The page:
East or West, atleast to me - India is the Best!!
Friday, August 10, 2007
One of the early ads making a good reach to the viewers was the old Horlicks ad. It was a bit long but a very normal one and that too in B&W with different people in all age groups, from all walks of life, talking a line about Horlicks. There was a sports person, a person dressed as Ravana, a granny saying "Enga ammavum adhe koduppa" and the last line where a kid with a spoon in hand remarks "Kudikka vendam, appadiye saapiduven". This punch line, even to this day, remains a widely remembered ad line. I think much later came the Ujaala ad. There were even jokes and "just a minute" series with the Ujaala slogan : "Neeyum Ujaalavukku maaritiyaa?".
The Nirma song was like the ads' anthem. Everyone could sing it and everyone had their own parodies - one of the most popular one being "Washing Powder Nirma, Adupula vegudhu kurma!". Needless to say that even then there were countless rumours about the ad models then - though they did not get much attention at the models of today. It is often said that the girl in a frock swirling to the tune of the Nirma ad song was actually the daughter of the person who owned Nirma and that it was in her name that he started the company and that she died soon after she featured in the ad. The same is attributed to "Liril" soap ad models. The ad, inspite of its popularity, was supposedly a jinx for the models. Whoever would figure on it would since be deceased. Well it was obviously untrue!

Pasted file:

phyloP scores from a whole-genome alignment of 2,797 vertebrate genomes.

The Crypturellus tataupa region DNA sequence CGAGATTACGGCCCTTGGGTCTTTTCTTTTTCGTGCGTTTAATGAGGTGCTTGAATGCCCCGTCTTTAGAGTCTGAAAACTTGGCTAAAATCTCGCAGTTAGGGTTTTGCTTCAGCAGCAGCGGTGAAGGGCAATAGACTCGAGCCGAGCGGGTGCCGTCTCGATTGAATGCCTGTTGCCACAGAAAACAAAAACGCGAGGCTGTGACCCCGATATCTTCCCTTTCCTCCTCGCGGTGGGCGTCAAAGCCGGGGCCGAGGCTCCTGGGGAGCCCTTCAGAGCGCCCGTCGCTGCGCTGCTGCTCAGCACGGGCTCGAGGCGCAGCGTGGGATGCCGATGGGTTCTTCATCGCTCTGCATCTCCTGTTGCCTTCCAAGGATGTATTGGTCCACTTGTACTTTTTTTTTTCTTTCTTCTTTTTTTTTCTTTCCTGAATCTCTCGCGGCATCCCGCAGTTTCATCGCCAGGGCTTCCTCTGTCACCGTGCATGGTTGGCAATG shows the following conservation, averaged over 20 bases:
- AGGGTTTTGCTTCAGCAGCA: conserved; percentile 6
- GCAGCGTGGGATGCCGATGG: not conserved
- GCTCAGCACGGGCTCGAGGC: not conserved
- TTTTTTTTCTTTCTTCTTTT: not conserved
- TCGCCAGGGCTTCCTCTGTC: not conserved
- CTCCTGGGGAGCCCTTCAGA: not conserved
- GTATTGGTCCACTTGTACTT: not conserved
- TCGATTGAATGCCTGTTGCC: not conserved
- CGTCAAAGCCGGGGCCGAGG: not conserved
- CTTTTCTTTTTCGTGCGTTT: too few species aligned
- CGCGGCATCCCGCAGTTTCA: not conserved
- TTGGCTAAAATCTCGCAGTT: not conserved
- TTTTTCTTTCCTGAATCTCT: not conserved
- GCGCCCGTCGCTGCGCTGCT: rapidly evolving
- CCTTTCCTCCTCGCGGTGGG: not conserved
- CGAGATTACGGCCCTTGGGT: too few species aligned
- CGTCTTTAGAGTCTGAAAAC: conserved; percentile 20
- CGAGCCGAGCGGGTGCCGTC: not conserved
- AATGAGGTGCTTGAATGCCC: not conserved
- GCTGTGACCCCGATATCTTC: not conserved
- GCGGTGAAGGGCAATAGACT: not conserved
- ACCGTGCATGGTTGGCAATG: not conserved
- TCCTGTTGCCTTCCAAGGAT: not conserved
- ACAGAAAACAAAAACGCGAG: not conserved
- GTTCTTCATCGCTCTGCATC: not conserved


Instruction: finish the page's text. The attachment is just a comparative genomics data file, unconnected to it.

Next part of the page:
Of the local ads, Idhayam nallennai's gained much popularity because of its ad line "Idhellam pombalainga samachaaram, poi idhayam nallenai vaangittu vaanga-na vaangittu vaangalen" and it also helped actress Chithra (often dubbed as "Nallennai" Chithra) gain some level of prominence. "Excuse me, neenga endha college?"... "College-a? naan-a?" as the model finishes this line, a kid comes running towards her shouting "Mummy....". This ad (was it Santoor or Rexona?) was also a fodder for many many parodies and "Excuse me, neenga endha college" almost became an expression for people looking younger beyond their age!!